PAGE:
In 2018, the California Legislature passed the California Consumer Privacy Act (CCPA) and became the first state to enact comprehensive legislation designed to protect the privacy of consumers’ personal information. Businesses subject to the CCPA are required to, among other things, respond to consumers who wish to review personal information collected by the business, delete personal information, and opt out of the sale of personal information. The CCPA was amended in 2020 when California voters approved the California Privacy Rights Act of 2020 (CPRA), which added additional requirements and restrictions regarding the collection, use, sale, and sharing of personal information.
Personal Employee and Company Information
While the CCPA aims to protect the personal information of consumers, the terms of the law extend to the personal information of employees and business contacts. The California Legislature responded by exempting “business-to-business” (B2B) employment and personal information from most CCPA provisions until January 1, 2021, which was extended in the CPRA until January 1, 2021. on January 1, 2023.
Exemption and its end
The broad consensus after passage of the CPRA was that the California legislature would expand the employee and B2B personal information exemptions. Although there were a number of attempts to reach an agreement, ultimately the California Legislature adjourned on August 31, 2022 without passing an extension. Accordingly, it is certain that all consumer rights will apply to personal information obtained from employees or as a result of a B2B relationship.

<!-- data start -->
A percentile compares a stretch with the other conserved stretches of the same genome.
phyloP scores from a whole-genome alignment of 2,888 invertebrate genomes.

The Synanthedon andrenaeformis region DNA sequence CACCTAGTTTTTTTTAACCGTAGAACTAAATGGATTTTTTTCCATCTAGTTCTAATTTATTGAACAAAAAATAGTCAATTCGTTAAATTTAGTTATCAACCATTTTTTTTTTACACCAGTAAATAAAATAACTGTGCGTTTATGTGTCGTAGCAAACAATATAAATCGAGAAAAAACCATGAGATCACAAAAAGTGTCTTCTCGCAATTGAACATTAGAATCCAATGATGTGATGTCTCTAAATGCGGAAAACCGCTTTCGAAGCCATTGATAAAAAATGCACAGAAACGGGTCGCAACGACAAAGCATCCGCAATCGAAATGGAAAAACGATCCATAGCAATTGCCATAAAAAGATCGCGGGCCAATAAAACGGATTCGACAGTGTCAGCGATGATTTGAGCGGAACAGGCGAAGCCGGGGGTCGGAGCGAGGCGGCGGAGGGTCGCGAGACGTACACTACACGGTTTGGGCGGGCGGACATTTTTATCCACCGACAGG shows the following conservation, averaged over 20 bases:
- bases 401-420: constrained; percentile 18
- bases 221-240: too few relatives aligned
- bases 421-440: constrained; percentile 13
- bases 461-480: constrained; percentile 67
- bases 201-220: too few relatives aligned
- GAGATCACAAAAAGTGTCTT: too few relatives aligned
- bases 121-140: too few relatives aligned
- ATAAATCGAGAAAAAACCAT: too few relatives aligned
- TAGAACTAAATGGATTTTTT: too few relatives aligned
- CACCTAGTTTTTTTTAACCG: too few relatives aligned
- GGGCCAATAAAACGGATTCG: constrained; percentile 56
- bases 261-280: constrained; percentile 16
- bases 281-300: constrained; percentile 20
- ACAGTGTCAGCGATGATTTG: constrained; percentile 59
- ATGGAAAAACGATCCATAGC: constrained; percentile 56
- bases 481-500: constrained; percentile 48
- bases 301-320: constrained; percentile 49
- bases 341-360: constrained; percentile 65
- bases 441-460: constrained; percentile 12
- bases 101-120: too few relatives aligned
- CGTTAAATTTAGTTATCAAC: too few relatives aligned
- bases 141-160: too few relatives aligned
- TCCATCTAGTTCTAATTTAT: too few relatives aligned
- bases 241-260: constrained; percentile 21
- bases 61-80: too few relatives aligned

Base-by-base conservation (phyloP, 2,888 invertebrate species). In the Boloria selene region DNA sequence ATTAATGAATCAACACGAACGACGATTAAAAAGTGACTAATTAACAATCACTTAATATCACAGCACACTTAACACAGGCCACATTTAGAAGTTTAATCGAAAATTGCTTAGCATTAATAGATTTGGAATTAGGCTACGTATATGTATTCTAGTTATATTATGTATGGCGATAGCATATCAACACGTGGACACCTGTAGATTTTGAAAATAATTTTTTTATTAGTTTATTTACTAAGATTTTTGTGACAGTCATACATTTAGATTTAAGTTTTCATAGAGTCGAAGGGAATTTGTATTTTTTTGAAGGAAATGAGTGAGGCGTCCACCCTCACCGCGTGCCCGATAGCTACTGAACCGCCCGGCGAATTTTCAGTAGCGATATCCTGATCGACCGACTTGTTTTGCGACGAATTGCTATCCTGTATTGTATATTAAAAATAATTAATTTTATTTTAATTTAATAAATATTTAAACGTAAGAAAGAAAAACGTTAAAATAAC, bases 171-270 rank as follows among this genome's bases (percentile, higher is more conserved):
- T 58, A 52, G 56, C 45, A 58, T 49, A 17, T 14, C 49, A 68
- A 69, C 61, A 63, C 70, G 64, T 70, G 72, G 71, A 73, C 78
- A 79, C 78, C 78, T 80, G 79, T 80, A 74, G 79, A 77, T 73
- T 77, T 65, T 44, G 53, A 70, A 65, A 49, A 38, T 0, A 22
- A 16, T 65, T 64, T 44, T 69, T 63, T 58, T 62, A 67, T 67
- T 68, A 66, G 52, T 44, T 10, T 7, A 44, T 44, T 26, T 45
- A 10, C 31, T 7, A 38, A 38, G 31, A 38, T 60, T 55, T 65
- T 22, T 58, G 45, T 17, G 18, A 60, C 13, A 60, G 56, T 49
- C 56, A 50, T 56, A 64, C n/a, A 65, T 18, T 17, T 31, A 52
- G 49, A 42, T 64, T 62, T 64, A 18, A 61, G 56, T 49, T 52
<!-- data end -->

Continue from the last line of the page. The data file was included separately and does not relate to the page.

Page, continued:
The expiry of the exemption will be difficult. While many consumer-facing businesses have adopted policies and procedures that can be tailored to employee and B2B personal information, many businesses that have little or no consumer contact will be particularly impacted by significant privacy issues. disclosure, policy and procedure that must be resolved by the end of 2022.
For all businesses, employee information will raise issues, as employers are forced to collect large amounts of personal information, including sensitive personal information (such as financial, health, and intimate characteristics) to conduct their activities. These companies will need to address what information they collect, where it is stored, who has access to it, and how it is used. Companies will need to determine how consumer rights apply to employee and B2B personal information, and be prepared to provide employees and B2B contacts with CCPA rights, including the right to know what personal information is being collected, the right to delete personal information, the right to opt out of the sale or sharing of personal information, the right to limit use and disclosure of sensitive personal information, and protection against retaliation for exercising opt-out or other rights.
Personal information obtained from employees is of particular importance. California companies should assess the differences and similarities between the rights afforded to employees under the CCPA (including how the disclosure and deletion exemptions apply) and those provided under California labor laws. California employers have, or should have, adopted many of the processes required under the CCPA. For instance: